Social Worker Soldier Helps Children on 

Both Fronts

Napoleon Sadsad Dedicates American Flag to Foster Children

When Los Angeles County Department of Children and Family Services (DCFS) Social Worker Napoleon Sadsad signed up for the Naval Reserves in 1985, he had no idea he would one day be sitting in a military convoy in Iraq being shot at. Sadsad served in Kuwait and Iraq from 

February 2003 through last August as part of the Naval Reserve Seabees in charge of heavy equipment operation assigned to the Marines.  

Napoleon Sadsad in Kuwait

On a daily basis, Sadsad and his fellow Reserves traveled with Marine convoys moving personnel 

and equipment throughout Iraq. Under the motto of We Build We Fight, the Seabees also 

helped remove physical barriers for the Marines, helped to reconstruct bridges that had been 

destroyed and built the infrastructures for camps. Occasionally, there was gunfire and manual 

labor in 120-degree heat, and through it all Sadsad said he always kept the people back home 

in his mind.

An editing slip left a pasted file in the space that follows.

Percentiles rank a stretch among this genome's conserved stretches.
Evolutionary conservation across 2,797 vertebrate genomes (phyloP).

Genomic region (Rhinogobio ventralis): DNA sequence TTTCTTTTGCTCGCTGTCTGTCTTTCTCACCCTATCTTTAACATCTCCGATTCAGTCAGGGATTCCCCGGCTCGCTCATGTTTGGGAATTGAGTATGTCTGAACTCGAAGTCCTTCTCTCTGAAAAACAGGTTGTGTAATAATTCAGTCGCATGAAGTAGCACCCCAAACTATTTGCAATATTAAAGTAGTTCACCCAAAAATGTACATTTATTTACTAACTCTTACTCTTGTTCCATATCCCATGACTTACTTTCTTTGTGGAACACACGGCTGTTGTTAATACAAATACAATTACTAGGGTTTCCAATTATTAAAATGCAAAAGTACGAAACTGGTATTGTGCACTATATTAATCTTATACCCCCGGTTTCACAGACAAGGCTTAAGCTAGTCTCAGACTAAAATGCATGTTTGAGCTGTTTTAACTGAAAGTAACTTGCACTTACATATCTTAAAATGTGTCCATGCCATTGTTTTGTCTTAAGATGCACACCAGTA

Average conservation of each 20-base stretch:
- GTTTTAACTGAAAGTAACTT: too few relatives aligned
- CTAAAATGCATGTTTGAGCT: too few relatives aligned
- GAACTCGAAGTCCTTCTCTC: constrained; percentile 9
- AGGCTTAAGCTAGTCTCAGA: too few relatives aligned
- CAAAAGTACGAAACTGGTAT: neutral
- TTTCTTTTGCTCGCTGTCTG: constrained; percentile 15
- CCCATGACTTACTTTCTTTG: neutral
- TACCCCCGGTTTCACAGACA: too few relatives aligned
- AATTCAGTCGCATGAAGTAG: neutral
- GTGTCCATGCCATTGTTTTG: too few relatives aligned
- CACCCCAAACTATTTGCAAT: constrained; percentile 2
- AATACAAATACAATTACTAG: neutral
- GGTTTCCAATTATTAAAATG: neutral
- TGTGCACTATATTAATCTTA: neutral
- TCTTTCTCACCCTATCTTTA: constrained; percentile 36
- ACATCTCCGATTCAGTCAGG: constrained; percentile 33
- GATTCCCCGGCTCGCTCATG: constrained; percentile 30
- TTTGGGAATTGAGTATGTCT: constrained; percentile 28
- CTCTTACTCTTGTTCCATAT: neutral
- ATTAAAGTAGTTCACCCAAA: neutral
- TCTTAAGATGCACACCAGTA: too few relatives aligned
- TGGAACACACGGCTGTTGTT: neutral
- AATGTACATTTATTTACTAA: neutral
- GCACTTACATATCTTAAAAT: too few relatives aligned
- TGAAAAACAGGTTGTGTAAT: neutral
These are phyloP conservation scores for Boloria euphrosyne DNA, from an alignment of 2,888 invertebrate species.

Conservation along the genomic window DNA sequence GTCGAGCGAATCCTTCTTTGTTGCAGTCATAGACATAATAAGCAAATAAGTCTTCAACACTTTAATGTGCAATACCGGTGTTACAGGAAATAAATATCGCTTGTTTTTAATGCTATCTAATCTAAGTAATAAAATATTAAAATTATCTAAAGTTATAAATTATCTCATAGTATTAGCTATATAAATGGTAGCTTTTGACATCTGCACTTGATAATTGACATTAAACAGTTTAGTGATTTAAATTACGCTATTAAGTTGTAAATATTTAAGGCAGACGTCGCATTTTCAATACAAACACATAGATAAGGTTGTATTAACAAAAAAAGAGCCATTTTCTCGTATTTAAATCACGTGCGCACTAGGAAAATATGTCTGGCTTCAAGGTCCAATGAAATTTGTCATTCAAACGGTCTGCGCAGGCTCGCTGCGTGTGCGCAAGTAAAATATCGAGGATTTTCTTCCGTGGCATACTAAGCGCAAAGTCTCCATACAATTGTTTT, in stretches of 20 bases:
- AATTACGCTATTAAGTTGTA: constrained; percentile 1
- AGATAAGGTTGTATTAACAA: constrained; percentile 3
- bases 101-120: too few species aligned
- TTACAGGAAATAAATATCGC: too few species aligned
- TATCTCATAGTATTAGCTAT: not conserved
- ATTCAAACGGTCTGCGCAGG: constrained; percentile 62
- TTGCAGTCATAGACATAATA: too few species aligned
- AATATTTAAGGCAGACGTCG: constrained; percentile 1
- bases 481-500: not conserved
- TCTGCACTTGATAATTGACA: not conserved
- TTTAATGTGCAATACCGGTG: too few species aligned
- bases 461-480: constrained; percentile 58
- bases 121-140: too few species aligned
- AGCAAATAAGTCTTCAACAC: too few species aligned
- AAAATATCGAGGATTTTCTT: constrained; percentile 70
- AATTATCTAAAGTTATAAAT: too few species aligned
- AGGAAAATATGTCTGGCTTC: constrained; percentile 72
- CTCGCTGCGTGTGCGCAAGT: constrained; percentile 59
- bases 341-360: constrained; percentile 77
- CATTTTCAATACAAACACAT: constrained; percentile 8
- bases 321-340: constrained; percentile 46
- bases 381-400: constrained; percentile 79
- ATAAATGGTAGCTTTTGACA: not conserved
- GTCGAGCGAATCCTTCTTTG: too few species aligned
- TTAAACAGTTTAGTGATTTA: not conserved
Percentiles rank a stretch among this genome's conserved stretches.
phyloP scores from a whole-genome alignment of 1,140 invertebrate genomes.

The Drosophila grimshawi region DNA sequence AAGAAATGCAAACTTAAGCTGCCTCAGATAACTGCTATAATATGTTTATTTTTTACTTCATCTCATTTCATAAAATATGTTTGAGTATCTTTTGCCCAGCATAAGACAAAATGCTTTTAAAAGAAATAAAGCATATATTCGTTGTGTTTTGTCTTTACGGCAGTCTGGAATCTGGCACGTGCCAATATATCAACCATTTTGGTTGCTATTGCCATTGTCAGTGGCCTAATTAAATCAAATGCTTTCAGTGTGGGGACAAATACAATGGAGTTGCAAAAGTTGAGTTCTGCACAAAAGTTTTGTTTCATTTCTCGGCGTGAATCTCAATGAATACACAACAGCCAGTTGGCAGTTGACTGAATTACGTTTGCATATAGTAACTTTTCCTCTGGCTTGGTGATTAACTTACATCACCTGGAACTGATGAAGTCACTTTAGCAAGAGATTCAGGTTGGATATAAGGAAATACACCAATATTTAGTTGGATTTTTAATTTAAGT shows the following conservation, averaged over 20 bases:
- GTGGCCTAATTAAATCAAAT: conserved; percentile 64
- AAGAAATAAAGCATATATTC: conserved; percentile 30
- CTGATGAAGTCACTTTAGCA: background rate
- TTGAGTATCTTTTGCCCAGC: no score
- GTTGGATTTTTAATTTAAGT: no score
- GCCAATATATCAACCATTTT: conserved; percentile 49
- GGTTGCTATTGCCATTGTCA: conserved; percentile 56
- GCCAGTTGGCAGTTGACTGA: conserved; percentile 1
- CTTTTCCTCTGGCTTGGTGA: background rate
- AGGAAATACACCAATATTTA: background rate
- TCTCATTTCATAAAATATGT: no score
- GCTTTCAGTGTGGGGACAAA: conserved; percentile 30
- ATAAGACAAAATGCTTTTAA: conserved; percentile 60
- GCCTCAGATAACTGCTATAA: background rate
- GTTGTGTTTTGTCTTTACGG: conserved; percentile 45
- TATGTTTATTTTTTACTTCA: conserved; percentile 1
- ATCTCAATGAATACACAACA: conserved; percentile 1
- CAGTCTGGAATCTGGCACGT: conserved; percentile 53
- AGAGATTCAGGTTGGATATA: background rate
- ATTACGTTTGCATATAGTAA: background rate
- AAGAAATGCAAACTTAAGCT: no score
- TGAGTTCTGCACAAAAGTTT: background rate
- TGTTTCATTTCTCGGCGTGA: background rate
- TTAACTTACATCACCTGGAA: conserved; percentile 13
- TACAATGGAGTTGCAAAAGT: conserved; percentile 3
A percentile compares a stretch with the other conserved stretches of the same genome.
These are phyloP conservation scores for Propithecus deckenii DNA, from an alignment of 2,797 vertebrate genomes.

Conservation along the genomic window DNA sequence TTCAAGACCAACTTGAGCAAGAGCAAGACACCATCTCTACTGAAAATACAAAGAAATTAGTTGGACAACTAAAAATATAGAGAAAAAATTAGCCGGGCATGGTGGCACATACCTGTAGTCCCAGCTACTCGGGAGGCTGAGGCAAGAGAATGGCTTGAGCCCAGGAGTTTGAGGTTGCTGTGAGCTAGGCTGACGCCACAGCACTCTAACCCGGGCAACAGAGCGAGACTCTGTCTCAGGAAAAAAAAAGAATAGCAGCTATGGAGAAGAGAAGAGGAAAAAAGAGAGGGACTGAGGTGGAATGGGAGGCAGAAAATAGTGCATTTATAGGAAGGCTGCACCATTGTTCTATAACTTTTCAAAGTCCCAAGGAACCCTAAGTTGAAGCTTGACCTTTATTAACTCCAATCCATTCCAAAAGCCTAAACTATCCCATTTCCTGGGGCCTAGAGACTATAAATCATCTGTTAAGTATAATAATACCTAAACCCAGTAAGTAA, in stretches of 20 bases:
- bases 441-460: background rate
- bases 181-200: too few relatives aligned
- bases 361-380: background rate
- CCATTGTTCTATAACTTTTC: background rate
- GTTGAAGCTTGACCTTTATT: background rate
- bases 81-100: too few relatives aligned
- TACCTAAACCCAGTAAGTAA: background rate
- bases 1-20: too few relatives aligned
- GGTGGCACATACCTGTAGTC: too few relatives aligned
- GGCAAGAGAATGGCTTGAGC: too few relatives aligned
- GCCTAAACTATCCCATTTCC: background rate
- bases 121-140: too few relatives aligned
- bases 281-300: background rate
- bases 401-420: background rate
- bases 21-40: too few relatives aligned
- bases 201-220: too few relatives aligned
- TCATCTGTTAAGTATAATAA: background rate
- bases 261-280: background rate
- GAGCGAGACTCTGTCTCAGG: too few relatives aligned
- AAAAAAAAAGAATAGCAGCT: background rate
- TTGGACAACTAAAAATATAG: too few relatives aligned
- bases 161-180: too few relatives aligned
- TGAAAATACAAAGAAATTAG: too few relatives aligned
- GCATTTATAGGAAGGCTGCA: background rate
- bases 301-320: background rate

So when the opportunity came to show dedication and honor toward the children in Los Angeles 

County foster care, Sadsad didnt hesitate.  As part of a military flag dedication program, 

Sadsad raised an American flag last April in honor of Los Angeles County foster children 

and had it formally dedicated.   



The flag flew over Camp 93 in Kuwait where Sadsad was stationed with the Marines during Operation

Iraqi Freedom.  I thought it would be a neat thing to do, he said.  I wanted to show support for the 

Department and support for the children and families we serve.


Shortly after its dedication, the flag and an official certificate marking the event was shipped back 

to the DCFS Pasadena office where Sadsad works. Staff is looking into plans to mount the flag in 

the office.  



Sadsad said his social work skills came in handy while serving in the Middle East.  He dealt with 

many Iraqi children who would routinely surround the convoys begging for food and water. He also 

said that a great level of teamwork was involved in getting jobs done and the quick ability to 

assess situations was a skill he used frequently.  Like being a social worker, Sadsad experienced

a range of emotions as a soldier, from the fear of unknown, potentially violent situations to the 

satisfaction of helping children in need.    


Sadsad will continue in the Reserves, serving one weekend a month and two weeks a year.  He will 

also continue serving the children and families on his caseload with a renewed sense of dedication. 

I feel I am a voice for the children, he said. This is something Ive always wanted to do.  It is very 

fulfilling and Ive always rooted for the underdog.